Polls: Onaiyekan says Nigerians have lost confidence in electoral system

THE immediate past Archbishop of Abuja, John Cardinal Onaiyekan says the voters’ apathy and boycott that almost marred the last Saturday governorship and state assembly elections were protest and vote of no confidence in the nation’s electoral process by the citizens.

“The massive boycott of the polls on March 9th in many places can well be a loud protest and vote of no confidence in the process that had destroyed their trust in the system,” Onaiyekan said at the opening mass homily of the 1st Plenary Meeting of the Catholic Bishops’ Conference of Nigeria on Monday in Abuja.

The event also witnessed the dedication of St Gabriel Chapel Building at the Catholic Secretariat of Nigeria, Durumi, Abuja.

He attributed the myriads of irregularities that characterised the conduct of the elections to bad laws which according to him, “made implementation problematic, and at times offered lacunae for evil-minded people to exploit things to their own advantage.

“Even where the rules are clear, they were not always adhered to. Those who claim that these elections were wonderful because it worked in their favour should be reminded that bad Election cannot lead to good governance,” he added.
The Cardinal noted that the “government that has been declared re-elected must listen to the sound of murmurs and protest in the winds and take proactive steps to pull the nation together.”
He lamented that it was quite unfortunate that in the modern era, a free, fair, transparent and peaceful election has become so hard to attain.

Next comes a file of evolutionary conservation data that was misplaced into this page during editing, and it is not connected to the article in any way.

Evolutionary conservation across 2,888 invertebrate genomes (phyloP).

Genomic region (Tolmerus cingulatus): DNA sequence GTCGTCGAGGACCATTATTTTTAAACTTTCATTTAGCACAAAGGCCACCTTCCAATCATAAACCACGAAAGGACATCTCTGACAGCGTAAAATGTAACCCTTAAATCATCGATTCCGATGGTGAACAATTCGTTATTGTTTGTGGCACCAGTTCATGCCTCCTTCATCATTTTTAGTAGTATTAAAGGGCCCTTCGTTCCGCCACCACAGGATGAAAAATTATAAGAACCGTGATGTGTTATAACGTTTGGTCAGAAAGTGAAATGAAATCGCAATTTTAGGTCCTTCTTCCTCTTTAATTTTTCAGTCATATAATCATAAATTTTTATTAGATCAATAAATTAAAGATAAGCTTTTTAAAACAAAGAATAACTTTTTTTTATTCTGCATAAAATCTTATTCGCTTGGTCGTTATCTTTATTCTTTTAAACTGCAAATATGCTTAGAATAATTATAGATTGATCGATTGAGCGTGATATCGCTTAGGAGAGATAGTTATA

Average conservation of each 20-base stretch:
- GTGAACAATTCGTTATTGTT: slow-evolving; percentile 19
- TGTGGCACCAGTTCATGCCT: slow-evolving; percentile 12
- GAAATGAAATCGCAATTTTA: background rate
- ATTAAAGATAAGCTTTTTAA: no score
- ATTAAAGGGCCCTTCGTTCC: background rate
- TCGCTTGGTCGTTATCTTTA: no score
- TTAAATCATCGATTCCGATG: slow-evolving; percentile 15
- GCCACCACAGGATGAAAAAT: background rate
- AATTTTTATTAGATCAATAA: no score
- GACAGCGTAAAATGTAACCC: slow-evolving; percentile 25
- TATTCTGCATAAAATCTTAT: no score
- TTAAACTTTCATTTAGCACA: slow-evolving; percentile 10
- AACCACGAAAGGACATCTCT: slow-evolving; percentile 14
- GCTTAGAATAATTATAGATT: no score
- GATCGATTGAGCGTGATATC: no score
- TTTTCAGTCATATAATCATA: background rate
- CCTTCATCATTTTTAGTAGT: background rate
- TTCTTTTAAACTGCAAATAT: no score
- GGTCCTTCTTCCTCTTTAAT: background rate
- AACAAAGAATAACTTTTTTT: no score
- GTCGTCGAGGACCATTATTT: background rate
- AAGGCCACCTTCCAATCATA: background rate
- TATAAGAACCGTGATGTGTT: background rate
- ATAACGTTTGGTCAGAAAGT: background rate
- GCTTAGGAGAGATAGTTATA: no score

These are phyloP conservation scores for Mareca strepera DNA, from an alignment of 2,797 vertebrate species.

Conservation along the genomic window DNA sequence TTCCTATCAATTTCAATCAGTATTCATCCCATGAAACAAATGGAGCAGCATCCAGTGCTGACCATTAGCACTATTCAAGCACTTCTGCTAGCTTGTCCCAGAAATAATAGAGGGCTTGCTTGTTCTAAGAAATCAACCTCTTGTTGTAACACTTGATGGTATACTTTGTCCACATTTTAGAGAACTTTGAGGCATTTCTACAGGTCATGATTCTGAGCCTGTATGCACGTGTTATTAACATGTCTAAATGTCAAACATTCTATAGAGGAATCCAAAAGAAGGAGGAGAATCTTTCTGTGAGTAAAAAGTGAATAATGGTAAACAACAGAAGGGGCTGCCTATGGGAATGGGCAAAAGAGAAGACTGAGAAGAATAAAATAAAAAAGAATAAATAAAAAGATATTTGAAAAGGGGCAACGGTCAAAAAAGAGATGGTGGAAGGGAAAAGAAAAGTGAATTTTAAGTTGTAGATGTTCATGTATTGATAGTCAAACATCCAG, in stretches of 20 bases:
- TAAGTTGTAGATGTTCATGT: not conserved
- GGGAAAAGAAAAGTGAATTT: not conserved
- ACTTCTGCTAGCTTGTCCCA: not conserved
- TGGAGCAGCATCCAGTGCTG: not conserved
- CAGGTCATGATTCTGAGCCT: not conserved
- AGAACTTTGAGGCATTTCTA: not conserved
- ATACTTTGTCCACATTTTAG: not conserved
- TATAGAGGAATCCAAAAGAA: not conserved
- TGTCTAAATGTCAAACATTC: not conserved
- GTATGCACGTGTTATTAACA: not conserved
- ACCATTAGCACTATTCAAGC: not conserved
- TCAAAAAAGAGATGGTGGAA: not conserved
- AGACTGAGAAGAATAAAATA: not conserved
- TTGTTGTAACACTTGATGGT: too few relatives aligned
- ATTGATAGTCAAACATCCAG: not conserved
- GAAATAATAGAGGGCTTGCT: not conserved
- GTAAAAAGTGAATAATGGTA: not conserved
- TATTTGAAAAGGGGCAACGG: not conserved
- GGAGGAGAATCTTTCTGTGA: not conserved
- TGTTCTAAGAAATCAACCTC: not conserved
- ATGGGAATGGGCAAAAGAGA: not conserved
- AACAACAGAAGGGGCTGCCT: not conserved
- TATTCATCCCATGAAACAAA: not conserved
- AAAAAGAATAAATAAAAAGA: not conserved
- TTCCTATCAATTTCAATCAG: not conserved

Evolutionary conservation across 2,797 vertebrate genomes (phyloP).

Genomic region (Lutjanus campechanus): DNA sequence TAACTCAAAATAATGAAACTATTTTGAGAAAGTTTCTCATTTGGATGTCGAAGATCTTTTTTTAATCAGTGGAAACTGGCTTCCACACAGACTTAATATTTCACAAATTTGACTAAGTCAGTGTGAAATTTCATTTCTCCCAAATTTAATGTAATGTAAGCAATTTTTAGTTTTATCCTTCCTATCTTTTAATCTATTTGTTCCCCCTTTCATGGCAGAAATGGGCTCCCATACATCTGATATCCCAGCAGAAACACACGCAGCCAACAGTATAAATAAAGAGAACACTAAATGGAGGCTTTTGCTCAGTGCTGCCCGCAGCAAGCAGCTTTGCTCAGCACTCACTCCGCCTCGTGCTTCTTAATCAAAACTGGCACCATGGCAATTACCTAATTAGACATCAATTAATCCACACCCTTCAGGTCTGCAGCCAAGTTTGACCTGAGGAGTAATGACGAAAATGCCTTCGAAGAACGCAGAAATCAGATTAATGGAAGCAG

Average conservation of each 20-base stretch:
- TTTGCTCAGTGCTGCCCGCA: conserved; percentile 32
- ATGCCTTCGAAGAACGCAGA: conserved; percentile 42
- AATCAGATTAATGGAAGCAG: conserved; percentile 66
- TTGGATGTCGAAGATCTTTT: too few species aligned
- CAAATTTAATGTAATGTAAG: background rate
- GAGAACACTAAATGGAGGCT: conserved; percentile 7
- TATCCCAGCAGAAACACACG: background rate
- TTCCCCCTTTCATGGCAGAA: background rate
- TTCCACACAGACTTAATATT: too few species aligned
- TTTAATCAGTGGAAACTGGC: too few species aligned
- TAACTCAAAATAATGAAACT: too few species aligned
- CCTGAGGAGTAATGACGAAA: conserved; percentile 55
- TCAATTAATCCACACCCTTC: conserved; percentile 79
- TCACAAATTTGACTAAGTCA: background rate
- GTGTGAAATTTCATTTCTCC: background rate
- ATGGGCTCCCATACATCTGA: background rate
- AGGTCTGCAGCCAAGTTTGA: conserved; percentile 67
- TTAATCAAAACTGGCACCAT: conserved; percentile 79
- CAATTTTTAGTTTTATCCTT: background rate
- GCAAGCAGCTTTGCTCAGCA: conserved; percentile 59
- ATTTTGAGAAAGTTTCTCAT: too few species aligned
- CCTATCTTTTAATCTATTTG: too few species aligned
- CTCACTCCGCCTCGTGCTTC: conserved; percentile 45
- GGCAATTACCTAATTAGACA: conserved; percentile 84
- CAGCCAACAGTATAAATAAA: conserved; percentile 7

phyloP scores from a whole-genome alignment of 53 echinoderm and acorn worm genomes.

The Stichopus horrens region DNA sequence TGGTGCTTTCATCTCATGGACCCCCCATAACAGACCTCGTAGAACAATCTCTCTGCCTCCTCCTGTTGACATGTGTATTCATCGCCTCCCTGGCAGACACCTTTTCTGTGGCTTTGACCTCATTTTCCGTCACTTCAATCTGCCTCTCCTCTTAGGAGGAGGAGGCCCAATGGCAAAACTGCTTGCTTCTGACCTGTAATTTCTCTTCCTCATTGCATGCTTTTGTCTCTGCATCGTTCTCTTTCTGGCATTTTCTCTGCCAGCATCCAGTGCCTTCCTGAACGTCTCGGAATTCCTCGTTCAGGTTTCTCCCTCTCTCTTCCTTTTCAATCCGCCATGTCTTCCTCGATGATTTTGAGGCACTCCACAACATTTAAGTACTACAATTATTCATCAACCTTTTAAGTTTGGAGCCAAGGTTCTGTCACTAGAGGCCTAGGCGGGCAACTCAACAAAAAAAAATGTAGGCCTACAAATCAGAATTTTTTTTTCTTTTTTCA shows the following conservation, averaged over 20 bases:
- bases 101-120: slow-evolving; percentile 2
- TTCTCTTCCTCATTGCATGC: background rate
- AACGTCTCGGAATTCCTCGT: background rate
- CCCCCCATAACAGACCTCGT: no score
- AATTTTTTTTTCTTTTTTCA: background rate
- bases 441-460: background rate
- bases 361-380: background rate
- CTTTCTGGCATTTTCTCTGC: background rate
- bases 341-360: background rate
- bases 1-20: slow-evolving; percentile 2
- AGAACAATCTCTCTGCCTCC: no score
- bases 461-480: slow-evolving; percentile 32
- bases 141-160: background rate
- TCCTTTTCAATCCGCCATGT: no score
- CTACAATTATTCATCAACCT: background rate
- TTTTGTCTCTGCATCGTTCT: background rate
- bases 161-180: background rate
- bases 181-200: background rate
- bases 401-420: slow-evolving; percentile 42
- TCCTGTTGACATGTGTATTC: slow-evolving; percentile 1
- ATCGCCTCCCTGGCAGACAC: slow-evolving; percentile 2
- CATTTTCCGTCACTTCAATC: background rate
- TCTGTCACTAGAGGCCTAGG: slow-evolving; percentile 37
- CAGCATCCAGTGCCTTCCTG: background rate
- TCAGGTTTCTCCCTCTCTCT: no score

“To the extent that the problems are deliberate manipulations, it is time to repent and change ways, for the sake of the survival of our nation, now and for future generations to come,” Onaiyekan said.
While condemning the spate of violence across the country during the election and militarisation the electoral process, the former Archbishop of Abuja emphasised that election ought to be an opportunity for Nigerians to choose their leaders, and not a battlefield.
“Elections are supposed to be an opportunity for us to choose those who will serve us. In many cases, it has been turned into a battlefield for warriors fighting to capture power and conquer territory and people,” he said.
“No wonder it has become such a do or die affair- winner takes it all. No wonder the process has been militarised, with armed thugs engaging our security forces, who in their turn are rarely able to be as fair and professional as they claim to be. No wonder votes often no longer count.”
He warned that “if the name of the political game does not change from domination to service, elections will continue to be problematic and the nation will continue to stagnate”.
The Cardinal, however, charged those who won in the elections to always discharge their duties, having in mind that power belongs to God alone and He would demand accountability on how power is used.
“Whatever the outcome of our elections, fair or foul, whoever holds power at the end of the day, even with the fairest of election victory, must remember that power belongs to God and Him alone. He will demand strict accountability on how anyone takes power, and how anyone uses power. God cannot be deceived or challenged,” he said.

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